A Cross-Examination is a leading question-answer based exchange between an attorney and a witness. The purpose of a cross exam is to extract unfavorable facts from the case that may help discredit the witness.
Cross exams utilize leading questions which are not open-ended and implies an answer.
→ The color of the sky was blue, right?
→ Isn’t it true that the sky was also cloudy, correct?
A good crossing attorney will never ask a question to which he doesn’t already know the answer. A crossing attorney also does not like surprises and asking open-ended questions is one of them. Asking questions about who, what, when, where, and why is begging for problems.
The hardest part of crossing a witness is witness control. Many witnesses can be hostile, and the attorney needs to keep themselves under control at all times. By asking the right questions and keeping control of the witness while still being cordial, the attorney has a better chance of keeping the witness under control.
A crossing attorney should create short, to the point questions. By doing this, you limit the ability of the opposing witness to disagree with the question and argue your question. Questions must be undeniable. This means that you are asking questions that the witness must agree with since the witness cannot give an answer that differs from his affidavit without being impeached.
One question that a crossing attorney should never ask is called the Ultimate Issue Question. The Ultimate Issue is a question that the jury is there to decide upon. For example, asking the witness, “Isn’t it true that you hit the person with your car?”, Is never a good question or idea. Witnesses will never admit guilt on the stand.
Teams should NEVER filibuster! I will talk about this in the witness section, as well, but you NEVER want to filibuster. It may be a good strategy, and other teams may be using it, but they’re wrong in using it as a technique.
Filibustering may be tempting since you can destroy the other teams time and make the attorney lose witness control but the jurors will pick up on it and give you a low score based on it. Filibustering is also very rude and annoying to other teams and the jurors judging you. Only teams that are atrocious use filibustering as a technique. Furthermore, this doesn’t mean that you can’t explain yourself on Cross-Examination, but I would not go off topic. If the opposing attorney gives you an open-ended question, you’re allowed to go off as you please since the question is open-ended.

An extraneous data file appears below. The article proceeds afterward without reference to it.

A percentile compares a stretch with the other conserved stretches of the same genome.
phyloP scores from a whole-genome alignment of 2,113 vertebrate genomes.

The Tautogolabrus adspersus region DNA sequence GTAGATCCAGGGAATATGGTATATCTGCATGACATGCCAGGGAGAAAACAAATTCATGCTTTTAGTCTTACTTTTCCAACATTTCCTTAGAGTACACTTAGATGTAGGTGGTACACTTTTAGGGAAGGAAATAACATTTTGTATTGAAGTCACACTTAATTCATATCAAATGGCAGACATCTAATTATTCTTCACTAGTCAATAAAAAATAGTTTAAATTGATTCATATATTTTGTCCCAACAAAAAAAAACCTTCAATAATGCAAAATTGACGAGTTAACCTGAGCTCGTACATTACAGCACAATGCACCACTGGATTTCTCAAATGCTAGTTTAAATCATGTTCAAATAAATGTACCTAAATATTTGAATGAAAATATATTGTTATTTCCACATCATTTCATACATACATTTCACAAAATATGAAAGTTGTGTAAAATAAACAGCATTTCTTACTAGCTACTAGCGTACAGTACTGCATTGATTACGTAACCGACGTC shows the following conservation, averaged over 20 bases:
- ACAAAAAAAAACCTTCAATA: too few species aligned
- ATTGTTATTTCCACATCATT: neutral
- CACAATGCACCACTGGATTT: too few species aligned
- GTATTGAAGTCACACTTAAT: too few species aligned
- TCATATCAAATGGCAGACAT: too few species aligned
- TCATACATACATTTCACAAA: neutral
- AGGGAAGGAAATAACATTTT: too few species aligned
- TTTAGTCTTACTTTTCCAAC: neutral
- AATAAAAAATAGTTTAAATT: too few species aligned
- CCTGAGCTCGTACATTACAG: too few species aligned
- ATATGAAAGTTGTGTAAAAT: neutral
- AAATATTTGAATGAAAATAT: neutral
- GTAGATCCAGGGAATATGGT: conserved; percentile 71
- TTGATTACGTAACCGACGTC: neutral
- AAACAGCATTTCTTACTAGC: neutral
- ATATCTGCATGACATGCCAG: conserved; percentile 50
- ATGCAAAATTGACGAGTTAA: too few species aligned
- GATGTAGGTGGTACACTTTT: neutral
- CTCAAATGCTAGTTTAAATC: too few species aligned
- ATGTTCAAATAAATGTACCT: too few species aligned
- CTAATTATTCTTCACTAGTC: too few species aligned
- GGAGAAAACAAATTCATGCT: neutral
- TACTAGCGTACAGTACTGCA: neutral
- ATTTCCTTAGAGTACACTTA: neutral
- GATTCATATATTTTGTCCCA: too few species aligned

1. Rule of Three
Simple Chronology is a dull and outdated way of organization. In Mock Trial, cross-examinations should be organized in three topological points. Topical Organization is always most straightforward to do on cross-examination.
2. Be Friendly
Being friendly elevates your credibility with the jurors, gives you more favorability with the jurors and may extract more answers from your witness.
3. Get the Details
Focus on the details and probe for inconsistencies. Details are useful in preventing the witness from telling long and emotional stories.
4. Build your Point
Witnesses are more likely to give you the answers you want if they can’t see what you’re doing but make sure it’s clear at the end of the cross-examination. Don’t worry about starting strong on a cross.
5. Save Credibility Attacks for the End
Once you attack a witness’s credibility, don’t expect any more answers. Building incrementally won’t work, as well.
6. End Strong
Never sit down on an objection, and always have a backup question. It’s best to save the best questions for last.
7. Preparation is Key
Always have line numbers from the witness’s affidavit next to your questions so that you’re ready to impeach. Remember to bring your printed cross-examination with you even though you won’t be using it on the stand. You’re using it to find line numbers for impeachment
Know your witness’s affidavit better than your opponent.
8. Create A Style
What kind of attorney will you be? It’s best to be kind and controlled, but you will also be more aggressive? Attorney’s create their own style and signature to leave an impression on others.